May 16, 2023

Tracking lead services lines in New York could easier

New Yorkers could have an easier time determining whether a lead service line is bringing water to their home under a measure that will head to Gov. Kathy Hochul's desk.

The measure passed by state lawmakers in the final days of the legislative session will also give policymakers a better understanding of how many lead service lines exist in New York.

"New York is leading the country in progressive climate change legislation that keeps our communities healthy and safe," state Senate Health Committee Chairman Gustavo Rivera said. "The Lead Pipe Right to Know Act will make information about the number and location of lead pipelines easily accessible to New Yorkers in an effort to get lead out of New York's drinking water. We can combat environmental injustice by taking stock of our state's infrastructure and ensuring access to clean water across the state."

Approved by both chambers, the measure would require public water systems to develop and regularly update an inventory of service lines and summary for each location, material composition and other data.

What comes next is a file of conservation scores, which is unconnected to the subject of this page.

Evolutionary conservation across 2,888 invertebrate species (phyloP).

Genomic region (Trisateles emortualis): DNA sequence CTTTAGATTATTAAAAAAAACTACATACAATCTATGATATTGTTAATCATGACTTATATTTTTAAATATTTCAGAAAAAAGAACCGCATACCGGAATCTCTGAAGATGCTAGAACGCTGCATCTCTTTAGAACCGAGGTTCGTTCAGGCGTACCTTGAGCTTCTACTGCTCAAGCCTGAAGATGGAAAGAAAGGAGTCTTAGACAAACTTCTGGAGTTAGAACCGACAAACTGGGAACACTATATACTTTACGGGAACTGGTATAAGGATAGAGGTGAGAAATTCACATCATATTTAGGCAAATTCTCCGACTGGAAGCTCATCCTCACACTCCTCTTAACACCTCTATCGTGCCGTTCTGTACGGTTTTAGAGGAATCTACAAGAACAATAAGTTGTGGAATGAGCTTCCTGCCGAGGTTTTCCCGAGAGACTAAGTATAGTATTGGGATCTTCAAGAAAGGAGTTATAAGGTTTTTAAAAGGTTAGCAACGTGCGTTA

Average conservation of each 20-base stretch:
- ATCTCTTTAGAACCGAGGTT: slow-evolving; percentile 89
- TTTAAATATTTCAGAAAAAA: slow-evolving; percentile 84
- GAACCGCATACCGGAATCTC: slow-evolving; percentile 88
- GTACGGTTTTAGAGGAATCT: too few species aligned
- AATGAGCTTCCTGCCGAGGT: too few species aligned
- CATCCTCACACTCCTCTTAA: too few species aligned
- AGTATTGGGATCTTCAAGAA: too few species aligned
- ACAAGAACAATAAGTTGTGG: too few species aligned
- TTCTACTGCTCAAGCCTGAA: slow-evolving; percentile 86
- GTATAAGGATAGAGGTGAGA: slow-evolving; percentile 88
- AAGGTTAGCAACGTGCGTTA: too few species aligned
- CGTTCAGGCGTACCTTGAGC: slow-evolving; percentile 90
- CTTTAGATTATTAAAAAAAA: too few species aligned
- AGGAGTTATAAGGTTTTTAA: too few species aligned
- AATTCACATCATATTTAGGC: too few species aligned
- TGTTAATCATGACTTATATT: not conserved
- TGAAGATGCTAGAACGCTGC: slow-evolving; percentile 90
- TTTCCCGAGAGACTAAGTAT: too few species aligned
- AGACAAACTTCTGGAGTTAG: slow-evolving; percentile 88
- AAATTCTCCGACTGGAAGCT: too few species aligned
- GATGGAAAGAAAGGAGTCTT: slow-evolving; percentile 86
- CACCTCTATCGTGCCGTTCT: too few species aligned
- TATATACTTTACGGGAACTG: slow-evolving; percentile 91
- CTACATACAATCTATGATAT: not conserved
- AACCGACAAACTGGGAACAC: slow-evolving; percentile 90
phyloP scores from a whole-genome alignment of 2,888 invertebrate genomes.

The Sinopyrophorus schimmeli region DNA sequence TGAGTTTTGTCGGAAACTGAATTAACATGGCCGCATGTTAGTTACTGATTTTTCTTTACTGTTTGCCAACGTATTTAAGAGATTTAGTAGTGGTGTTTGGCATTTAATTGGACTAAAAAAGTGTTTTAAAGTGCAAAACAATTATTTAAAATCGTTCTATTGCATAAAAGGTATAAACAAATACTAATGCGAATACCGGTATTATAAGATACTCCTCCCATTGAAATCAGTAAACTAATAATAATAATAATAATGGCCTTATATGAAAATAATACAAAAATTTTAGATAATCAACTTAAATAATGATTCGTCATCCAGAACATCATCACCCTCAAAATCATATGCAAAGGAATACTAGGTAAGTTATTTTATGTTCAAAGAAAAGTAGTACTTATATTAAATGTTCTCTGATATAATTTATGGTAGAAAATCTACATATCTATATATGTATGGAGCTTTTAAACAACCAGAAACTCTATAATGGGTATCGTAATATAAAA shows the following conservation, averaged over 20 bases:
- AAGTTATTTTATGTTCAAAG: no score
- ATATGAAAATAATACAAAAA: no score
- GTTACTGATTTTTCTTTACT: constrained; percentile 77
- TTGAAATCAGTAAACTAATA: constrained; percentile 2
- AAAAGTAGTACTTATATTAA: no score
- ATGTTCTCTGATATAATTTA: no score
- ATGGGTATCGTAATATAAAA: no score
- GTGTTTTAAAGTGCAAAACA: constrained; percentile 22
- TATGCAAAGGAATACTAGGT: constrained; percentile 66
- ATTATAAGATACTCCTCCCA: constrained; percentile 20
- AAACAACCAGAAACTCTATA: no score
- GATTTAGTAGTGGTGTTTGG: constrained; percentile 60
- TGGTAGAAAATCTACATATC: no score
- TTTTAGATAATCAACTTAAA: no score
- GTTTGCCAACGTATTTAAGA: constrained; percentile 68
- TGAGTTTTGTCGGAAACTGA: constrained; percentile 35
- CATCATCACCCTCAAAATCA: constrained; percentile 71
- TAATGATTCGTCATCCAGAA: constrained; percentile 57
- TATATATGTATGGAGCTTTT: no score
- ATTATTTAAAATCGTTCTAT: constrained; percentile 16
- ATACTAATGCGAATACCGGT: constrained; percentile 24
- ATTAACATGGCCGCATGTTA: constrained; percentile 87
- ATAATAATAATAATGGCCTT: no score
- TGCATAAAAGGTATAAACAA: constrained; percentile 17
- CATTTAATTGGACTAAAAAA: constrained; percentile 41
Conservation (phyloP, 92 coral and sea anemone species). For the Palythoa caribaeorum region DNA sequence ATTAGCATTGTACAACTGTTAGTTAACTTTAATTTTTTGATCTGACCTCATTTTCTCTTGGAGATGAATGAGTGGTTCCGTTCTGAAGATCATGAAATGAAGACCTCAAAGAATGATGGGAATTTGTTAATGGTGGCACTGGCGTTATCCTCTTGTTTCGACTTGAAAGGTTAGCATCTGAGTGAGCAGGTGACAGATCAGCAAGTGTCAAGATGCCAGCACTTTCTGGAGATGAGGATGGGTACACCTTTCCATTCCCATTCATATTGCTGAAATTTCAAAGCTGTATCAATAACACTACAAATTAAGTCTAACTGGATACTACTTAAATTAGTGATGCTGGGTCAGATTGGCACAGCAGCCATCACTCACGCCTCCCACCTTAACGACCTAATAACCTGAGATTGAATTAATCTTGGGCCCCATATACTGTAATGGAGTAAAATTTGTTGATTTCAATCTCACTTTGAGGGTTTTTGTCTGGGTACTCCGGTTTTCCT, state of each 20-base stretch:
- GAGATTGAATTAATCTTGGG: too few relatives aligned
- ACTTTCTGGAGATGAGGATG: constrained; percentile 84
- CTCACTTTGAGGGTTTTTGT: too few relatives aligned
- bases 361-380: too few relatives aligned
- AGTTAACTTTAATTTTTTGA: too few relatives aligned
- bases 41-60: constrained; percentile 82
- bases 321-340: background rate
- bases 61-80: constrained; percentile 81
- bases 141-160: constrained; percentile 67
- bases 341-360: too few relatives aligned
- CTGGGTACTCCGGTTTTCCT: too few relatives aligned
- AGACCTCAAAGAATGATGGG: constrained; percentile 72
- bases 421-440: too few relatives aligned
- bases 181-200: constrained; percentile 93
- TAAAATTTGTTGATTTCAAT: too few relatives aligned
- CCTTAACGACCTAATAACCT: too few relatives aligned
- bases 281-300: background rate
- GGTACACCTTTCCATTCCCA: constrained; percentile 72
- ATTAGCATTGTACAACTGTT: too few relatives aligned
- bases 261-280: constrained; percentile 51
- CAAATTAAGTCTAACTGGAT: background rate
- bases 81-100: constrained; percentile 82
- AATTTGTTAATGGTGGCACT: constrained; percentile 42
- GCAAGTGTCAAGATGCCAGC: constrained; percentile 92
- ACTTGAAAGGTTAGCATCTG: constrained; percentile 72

The data would be submitted to the state Department of Health, which would publish the information on its website. The Department of Health would also be required to create an interactive map or maps of service line inventories from public water systems serving more than 10,000 people, searchable by address.

"For far too long, lead pipes delivering drinking water to our homes have been a clear and present danger," said Julie Tighe, president of the League of Conservation Voters. "The Lead Pipe Right to Know Bill is an important step to solving this problem because knowing how many lead pipes are out there and where they are will allow us to have an informed conversation about the cost and financing options to remove them once and for all."

State officials this year have raised concerns over lead in residential homes, often older structures, that can especially hold a negative impact on kids. It's estimated there are at least 494,000 lead service lines in New York.

Hochul this year announced an effort to boost lead inspections in communities outside of New York City.

New York may be sixth out of 50 states when it comes to the prevalence of lead service lines, based on estimates by the U.S. Environmental Protection Agency.

"Lead poisoning is an urgent public health issue facing New York's children – and it disproportionately affects children in low-income and marginalized families," said Assembly Health Committee Chair Amy Paulin. "There is no safe level of lead for our young, and lead exposure can have serious lifelong negative health impacts. The good news is that it's entirely preventable."